A decade-long legal cloud continues to cast a dark shadow over Tenet. One longtime expert on the local and national health-care market is Alan Sager of Boston University School of Public Health. Allowing Tenet to run hospitals on a for-profit basis, he maintains, is like letting the proverbial fox guard the chicken coop.
This would be the case, Sager says, if all of the requirements of a truly free and functioning marketplace existed in the health-care sector. But, he adds, America’s health-care system meets none of those requirements.
In the end, according to Sager, for-profits chains such as Tenet and their shareholders will continue to use “legal financial machinations” in order to prosper, with this market dysfunction driven by an “oversupply of money looking for high-return, safe investments.” In the meantime, many–if not most–consumers will remain quite confounded by America’s health-care system, and continue paying a steep price.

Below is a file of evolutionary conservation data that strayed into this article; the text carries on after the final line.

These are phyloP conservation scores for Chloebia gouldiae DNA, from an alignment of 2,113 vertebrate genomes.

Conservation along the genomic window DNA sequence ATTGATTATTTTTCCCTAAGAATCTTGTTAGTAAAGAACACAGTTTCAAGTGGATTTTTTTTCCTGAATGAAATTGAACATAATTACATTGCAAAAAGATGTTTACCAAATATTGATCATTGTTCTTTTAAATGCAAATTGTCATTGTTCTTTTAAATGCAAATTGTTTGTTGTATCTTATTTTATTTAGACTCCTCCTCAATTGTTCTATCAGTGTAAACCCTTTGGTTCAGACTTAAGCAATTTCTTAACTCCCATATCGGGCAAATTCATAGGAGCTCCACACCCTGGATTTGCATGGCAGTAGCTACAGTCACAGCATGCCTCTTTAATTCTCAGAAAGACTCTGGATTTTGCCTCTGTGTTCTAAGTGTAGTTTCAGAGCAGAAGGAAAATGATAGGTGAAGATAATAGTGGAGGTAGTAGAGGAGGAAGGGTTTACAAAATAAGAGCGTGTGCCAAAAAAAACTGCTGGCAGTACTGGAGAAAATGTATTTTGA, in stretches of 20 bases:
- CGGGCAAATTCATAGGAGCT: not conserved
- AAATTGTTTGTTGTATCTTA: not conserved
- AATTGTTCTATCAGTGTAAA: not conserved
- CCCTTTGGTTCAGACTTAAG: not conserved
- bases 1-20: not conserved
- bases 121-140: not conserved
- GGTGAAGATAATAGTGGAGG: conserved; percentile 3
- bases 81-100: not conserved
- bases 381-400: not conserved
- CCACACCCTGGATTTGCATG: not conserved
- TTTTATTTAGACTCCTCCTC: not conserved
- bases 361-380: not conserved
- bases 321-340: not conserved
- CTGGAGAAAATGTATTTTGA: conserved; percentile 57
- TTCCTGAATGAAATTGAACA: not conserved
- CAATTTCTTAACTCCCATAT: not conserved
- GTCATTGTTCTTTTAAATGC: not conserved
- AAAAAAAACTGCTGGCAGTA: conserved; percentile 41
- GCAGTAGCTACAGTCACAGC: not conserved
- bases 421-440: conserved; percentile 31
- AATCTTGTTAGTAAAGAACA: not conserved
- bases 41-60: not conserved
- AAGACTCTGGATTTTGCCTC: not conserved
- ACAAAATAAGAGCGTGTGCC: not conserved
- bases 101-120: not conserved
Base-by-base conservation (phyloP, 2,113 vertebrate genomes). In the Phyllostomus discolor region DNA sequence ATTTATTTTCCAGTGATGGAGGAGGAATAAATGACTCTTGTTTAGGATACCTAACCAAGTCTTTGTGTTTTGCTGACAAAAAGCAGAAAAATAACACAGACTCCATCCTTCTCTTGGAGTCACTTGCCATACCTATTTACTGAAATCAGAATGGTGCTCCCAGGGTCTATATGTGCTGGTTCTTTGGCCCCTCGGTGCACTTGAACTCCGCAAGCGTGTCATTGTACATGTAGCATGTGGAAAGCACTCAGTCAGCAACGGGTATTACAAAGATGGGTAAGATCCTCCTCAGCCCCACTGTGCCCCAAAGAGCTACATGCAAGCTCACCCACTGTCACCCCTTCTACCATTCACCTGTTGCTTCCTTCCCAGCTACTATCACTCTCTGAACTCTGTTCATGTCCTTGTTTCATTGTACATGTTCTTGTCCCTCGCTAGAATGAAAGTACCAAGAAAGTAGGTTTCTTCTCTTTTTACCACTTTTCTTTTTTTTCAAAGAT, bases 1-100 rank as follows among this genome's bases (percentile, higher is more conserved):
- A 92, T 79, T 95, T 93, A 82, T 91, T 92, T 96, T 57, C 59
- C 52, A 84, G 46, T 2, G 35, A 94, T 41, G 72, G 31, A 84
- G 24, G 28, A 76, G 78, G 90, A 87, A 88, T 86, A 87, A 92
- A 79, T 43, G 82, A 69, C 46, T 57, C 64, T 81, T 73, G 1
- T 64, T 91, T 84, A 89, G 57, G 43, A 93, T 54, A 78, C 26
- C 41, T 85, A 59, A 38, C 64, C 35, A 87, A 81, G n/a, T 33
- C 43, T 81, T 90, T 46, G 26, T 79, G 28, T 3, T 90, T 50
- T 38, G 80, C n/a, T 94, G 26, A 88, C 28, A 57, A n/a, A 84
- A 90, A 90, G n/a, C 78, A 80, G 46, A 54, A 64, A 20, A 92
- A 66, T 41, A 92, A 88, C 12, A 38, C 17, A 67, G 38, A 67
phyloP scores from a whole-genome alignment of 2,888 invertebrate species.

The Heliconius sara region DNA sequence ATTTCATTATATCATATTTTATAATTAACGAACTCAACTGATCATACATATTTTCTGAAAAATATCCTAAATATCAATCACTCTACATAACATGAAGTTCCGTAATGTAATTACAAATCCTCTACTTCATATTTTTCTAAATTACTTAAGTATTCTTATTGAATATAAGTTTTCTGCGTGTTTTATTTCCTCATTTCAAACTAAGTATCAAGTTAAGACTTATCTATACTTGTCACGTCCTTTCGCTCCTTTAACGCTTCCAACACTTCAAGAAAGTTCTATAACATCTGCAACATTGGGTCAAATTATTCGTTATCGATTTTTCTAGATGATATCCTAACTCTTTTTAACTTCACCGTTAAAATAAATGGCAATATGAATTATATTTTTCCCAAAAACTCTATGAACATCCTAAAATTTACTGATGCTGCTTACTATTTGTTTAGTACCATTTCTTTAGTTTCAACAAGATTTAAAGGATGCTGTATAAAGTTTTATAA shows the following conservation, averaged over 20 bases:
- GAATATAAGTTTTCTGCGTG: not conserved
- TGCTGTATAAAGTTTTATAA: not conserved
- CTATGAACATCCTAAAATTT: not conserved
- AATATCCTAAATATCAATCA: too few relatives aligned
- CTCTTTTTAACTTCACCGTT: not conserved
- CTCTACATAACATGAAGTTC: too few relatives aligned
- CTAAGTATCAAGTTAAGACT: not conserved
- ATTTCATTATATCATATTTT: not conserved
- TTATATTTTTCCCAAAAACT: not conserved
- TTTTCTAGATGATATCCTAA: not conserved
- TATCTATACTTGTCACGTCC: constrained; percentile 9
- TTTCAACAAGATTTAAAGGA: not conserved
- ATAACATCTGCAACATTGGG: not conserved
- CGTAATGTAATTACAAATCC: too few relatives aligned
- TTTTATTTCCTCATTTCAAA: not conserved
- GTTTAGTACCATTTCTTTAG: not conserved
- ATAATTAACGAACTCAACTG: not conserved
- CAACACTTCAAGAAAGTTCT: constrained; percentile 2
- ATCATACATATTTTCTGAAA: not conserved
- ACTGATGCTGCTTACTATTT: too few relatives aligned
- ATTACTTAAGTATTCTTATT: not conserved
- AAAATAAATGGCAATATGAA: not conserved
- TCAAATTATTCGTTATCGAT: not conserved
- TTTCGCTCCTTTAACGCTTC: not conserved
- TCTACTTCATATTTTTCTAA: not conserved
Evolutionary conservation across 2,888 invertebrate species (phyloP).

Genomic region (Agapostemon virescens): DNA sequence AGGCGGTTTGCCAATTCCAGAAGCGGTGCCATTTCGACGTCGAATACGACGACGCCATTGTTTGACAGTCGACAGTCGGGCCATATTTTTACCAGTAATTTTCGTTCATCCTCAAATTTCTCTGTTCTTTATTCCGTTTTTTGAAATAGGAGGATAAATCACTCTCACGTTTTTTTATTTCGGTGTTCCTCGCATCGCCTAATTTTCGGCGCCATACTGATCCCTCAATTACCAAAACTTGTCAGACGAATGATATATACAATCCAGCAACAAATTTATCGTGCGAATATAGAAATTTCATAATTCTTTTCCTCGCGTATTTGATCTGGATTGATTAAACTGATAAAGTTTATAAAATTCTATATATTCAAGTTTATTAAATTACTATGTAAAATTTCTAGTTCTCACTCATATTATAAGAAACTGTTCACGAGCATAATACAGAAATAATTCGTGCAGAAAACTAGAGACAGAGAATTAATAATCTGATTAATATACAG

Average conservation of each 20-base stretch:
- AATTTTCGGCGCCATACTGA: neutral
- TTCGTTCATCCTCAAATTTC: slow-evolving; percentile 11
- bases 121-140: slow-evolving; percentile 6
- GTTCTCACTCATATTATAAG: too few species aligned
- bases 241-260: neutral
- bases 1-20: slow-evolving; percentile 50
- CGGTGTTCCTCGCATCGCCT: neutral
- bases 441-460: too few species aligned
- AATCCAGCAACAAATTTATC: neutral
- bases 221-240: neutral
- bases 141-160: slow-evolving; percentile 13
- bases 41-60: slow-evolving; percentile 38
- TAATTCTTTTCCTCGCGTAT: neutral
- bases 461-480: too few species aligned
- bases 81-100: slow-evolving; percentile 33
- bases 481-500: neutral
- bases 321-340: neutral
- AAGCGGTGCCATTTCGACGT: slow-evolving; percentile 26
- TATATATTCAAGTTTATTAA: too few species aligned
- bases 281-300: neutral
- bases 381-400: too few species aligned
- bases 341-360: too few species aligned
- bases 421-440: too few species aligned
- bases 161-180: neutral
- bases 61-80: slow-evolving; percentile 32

In the new book, GENDER INTELLIGENCE, the forces that create the current condition of gender inequality are revealed for the first time. This has led to a shift in thinking about the issue. Tune in this Sunday evening at 10:30 when Al speaks with Barbara Annis and exposes why forcing quotas and downplaying the differences between men and women continue to fail us and are not the answers.
Joe Henderson’s distinctive lyrical tenor sax could embellish bop, blues, bossa nova and his big band sound. His friends and musical collaborators celebrate the man’s lifetime of invention. We feature pianist Renee Rosnes, vibraphonist Bobby Hutcherson and Chris Potter to mark the late Joe Henderson’s birthday.
Writer James Gavin discusses his biographies on Chet Baker, Lena Horne and Peggy Lee and the combination of great talent and great heart that inspired him to write about these three greats.
This show focuses on the collaborative "artwork" of Miles Davis and his partner for many years, Jo Gelbard.
Honoring a great folk music tradition of protest and topical songs about labor and unions.
Tonight on Inquiry we talk with writer and activist LEAH VINCENT about her harrowing memoir CUT ME LOOSE: SIN AND SALVATION AFTER MY ULTRA-ORTHODOX CHILDHOOD. This is a gripping and heart-wrenching account of Leah’s long process of breaking away from her very strict and conservative religious background and becoming her own person.